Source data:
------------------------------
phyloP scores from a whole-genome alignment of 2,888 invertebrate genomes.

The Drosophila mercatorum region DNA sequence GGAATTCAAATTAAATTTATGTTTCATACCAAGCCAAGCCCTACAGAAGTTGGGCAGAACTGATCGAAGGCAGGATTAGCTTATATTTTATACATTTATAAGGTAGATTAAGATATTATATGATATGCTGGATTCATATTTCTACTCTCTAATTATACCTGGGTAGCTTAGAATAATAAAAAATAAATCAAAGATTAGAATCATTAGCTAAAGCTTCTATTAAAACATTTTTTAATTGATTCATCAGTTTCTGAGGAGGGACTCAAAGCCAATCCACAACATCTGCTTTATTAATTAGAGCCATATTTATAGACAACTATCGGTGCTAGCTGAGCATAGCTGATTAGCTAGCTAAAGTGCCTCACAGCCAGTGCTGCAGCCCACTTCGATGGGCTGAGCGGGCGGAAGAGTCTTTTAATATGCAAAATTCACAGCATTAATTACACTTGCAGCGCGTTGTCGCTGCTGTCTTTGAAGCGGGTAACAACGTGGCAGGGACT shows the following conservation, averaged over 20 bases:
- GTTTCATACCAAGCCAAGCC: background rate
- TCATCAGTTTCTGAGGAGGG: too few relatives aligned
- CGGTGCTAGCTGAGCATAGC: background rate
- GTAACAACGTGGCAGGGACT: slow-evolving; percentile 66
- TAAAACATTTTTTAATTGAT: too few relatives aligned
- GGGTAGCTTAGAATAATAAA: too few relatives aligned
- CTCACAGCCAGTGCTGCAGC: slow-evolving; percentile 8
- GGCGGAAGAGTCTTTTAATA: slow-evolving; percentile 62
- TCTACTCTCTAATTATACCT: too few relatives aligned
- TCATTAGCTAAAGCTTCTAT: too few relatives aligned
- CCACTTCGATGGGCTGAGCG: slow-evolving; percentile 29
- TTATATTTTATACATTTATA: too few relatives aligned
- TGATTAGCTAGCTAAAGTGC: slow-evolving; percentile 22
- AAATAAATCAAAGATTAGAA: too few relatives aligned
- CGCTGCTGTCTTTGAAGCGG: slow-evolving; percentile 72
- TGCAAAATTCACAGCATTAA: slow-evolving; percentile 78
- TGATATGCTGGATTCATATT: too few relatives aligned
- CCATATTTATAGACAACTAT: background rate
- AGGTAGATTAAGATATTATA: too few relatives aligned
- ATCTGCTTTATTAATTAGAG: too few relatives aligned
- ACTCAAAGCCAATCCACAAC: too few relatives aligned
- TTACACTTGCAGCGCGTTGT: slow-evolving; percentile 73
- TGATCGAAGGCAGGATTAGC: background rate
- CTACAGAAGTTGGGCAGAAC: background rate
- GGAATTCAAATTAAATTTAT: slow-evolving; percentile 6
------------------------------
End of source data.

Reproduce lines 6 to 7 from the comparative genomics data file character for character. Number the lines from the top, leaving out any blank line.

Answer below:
- GTAACAACGTGGCAGGGACT: slow-evolving; percentile 66
- TAAAACATTTTTTAATTGAT: too few relatives aligned